Distribution of lithium in agricultural and grazing land soils at European continental scale (GEMAS project)

Abstract : The environmental chemistry of Li has received attention because Li has been shown to have numerous and important implications for human health and agriculture and the stable isotope composition of lithium is a powerful geochemical tool that provides quantitative information about Earth processes such as sediment recycling, global chemical weathering and its role in the carbon cycle, hydrothermal alteration, and groundwater evolution. However, the role of bedrock sources, weathering and climate changes in the repartition of Li at the continental scale have been scarcely investigated. Agricultural soil (Ap-horizon, 0–20 cm) and grazing land soil (Gr-horizon, 0–10 cm) samples were collected from a large part of Europe (33 countries, 5.6 million km2) as a part of the GEMAS (GEochemical Mapping of Agricultural and grazing land Soil) soil mapping project. GEMAS soil data have been used to provide a general view of element mobility and source rocks at the continental scale, either by reference to average crustal abundances or to normalized patterns of element mobility during weathering processes. The survey area includes a diverse group of soil parent materials with varying geological history, a wide range of climate zones, and landscapes. The concentrations of Li in European soil were determined by ICP-MS after a hot aqua regia extraction, and their spatial distribution patterns generated by means of a GIS software. Due to the partial nature of the aqua regia extraction, the mean concentration of Li in the European agricultural soil (ca 11.4 mg/kg in Ap and Gr soils) is about four times lower than in the Earth's upper continental crust (41 mg/kg). The combined plot histogram - density trace one- dimensional scattergram - boxplot of the aqua regia data displays the univariate data distribution of Li. The one-dimensional scattergram and boxplot highlight the existence of many outliers at the lower end of the Li distribution and very few at the upper end. Though the density trace, histogram and boxplot suggest a slight skew, the data distributions are still rather symmetrical in the log-scale. The median values of the Ap and Gr samples do overlap, demonstrating they are not statistically different at the 5% significance level. The maps of Li in the aqua regia extraction show a distinct difference between northern Europe with predominantly low concentrations (median 6.4 mg/kg Li) and southern Europe with significant higher values (median 15 mg/kg Li). The maximum extent of the last glaciation is visible as a discrete concentration break on the maps. The principal Li anomalies occur spatially associated with the granitic rocks, Li-pegmatites and their weathering products throughout Europe, e.g. in the Central Sweden (Scandinavian Clay Belt) and in the western part of the Alpine Region (higher Li concentrations). Even the new Li-deposit near Wolfsberg, Austria is marked by a clear anomaly. Finally, high values occurring over limestone areas in southern Europe are due to secondary Li enrichment attributable to climatic conditions.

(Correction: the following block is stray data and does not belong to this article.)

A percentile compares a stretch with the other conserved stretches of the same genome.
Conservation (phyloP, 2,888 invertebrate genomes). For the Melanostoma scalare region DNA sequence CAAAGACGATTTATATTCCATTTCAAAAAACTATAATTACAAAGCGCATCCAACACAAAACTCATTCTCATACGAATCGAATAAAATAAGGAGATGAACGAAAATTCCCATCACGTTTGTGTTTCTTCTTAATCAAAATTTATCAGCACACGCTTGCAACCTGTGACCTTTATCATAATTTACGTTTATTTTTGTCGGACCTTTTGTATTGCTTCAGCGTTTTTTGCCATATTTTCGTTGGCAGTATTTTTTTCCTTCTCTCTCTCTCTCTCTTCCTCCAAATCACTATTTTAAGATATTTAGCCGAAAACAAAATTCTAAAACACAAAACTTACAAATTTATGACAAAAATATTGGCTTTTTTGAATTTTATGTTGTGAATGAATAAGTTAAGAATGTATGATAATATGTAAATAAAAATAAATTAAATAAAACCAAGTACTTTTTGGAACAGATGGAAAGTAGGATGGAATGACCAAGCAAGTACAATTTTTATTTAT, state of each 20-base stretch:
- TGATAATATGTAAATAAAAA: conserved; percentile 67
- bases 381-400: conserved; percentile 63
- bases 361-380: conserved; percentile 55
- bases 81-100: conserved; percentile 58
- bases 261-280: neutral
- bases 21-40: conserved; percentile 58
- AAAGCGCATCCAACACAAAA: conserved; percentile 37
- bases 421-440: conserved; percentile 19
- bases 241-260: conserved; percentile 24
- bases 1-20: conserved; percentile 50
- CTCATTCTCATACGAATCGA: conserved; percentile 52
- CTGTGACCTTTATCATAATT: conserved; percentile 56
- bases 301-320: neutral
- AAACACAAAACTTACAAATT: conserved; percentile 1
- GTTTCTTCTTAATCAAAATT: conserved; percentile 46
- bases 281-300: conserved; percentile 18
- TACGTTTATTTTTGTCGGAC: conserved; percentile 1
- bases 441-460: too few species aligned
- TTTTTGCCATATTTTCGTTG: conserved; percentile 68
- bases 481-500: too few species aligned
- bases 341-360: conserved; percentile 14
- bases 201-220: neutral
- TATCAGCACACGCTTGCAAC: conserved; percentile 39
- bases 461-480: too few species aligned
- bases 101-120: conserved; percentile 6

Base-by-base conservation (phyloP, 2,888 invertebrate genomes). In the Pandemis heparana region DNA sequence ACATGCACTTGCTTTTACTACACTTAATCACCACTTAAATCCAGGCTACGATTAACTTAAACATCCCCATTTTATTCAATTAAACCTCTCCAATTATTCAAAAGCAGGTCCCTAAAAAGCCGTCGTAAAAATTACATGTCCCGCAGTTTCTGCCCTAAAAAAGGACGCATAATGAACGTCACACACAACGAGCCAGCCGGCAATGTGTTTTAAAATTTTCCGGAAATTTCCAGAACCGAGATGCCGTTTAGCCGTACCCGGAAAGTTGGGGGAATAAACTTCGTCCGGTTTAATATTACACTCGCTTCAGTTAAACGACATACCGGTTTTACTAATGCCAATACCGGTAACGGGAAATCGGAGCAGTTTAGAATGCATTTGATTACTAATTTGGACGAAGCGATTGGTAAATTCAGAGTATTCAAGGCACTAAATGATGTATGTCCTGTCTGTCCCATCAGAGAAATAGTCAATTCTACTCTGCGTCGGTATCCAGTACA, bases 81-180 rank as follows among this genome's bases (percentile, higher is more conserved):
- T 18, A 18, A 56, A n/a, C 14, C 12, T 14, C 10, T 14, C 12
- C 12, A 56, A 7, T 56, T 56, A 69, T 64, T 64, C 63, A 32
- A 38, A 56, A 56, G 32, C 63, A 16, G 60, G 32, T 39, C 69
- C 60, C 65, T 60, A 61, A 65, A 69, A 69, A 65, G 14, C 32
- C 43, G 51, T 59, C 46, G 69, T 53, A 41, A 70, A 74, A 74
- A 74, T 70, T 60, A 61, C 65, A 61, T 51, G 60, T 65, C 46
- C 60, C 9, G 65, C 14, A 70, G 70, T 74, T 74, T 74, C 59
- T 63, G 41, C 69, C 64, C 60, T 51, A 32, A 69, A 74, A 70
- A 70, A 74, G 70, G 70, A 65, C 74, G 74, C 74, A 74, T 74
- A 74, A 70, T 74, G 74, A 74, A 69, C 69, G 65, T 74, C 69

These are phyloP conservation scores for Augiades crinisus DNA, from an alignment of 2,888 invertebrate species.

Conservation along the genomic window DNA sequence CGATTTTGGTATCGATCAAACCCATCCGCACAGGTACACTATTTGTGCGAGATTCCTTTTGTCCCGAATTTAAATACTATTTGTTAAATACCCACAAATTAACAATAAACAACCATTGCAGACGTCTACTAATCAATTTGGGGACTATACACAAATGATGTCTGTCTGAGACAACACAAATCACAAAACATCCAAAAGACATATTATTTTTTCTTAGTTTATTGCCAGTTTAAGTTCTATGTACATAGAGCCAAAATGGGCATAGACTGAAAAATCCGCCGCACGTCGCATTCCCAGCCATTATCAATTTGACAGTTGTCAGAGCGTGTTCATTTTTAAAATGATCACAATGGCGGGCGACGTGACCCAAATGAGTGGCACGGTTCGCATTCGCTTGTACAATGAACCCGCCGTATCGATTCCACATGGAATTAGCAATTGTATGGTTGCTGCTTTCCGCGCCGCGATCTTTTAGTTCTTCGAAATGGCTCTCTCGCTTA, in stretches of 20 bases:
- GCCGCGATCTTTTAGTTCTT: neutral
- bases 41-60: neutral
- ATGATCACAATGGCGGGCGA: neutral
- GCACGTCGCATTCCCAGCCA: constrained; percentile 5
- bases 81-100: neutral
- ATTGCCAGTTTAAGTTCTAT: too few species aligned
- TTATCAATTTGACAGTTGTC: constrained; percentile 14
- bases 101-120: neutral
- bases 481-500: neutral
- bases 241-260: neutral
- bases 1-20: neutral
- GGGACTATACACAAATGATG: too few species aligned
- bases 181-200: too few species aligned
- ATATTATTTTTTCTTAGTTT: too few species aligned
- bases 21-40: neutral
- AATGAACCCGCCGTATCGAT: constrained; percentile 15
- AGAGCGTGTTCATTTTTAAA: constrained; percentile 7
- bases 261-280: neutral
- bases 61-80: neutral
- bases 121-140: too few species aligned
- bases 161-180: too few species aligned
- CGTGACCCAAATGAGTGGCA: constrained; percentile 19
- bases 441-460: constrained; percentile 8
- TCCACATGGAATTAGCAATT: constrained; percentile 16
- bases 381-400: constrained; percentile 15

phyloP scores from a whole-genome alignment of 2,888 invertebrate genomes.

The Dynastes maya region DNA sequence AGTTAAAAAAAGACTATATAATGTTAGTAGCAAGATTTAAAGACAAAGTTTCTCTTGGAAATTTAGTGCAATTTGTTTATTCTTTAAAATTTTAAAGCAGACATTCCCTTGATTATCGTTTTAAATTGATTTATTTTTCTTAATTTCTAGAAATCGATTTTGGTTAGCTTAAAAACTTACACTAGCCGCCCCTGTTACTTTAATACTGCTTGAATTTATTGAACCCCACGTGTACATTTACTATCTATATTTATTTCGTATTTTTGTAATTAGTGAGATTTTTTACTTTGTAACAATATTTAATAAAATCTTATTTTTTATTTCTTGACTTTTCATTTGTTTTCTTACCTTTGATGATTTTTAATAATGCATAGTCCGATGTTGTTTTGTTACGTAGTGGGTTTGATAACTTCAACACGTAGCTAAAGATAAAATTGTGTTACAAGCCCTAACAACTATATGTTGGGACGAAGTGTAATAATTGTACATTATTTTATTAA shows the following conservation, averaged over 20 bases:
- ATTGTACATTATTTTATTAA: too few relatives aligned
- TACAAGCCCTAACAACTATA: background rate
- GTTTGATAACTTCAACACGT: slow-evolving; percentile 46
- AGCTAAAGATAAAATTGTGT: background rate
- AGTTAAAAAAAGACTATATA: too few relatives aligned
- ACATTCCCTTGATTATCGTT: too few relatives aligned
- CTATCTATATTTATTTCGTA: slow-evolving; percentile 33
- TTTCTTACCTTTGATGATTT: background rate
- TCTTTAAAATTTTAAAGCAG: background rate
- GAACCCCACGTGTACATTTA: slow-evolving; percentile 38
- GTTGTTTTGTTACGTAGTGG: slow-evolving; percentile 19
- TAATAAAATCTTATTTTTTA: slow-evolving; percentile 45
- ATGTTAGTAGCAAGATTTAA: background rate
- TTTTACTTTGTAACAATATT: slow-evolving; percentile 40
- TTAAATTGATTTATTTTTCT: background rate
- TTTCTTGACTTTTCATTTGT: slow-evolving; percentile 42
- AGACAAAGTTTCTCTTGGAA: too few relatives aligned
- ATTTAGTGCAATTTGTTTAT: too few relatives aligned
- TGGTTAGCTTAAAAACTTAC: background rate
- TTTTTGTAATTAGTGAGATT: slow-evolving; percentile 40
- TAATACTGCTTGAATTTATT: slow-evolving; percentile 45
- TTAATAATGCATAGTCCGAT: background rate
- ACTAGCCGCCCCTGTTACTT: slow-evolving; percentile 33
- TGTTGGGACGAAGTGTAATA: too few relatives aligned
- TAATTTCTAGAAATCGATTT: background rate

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Communication dans un congrès
EGU, Apr 2017, Vienne, Austria
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https://hal-brgm.archives-ouvertes.fr/hal-01435291
Contributeur : Philippe Négrel <>
Soumis le : vendredi 13 janvier 2017 - 17:08:12
Dernière modification le : vendredi 13 avril 2018 - 17:42:02

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  • HAL Id : hal-01435291, version 1

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Philippe Négrel, Reimann Clemens, Anna Ladenberger, Manfred Birke. Distribution of lithium in agricultural and grazing land soils at European continental scale (GEMAS project). EGU, Apr 2017, Vienne, Austria. 〈hal-01435291〉

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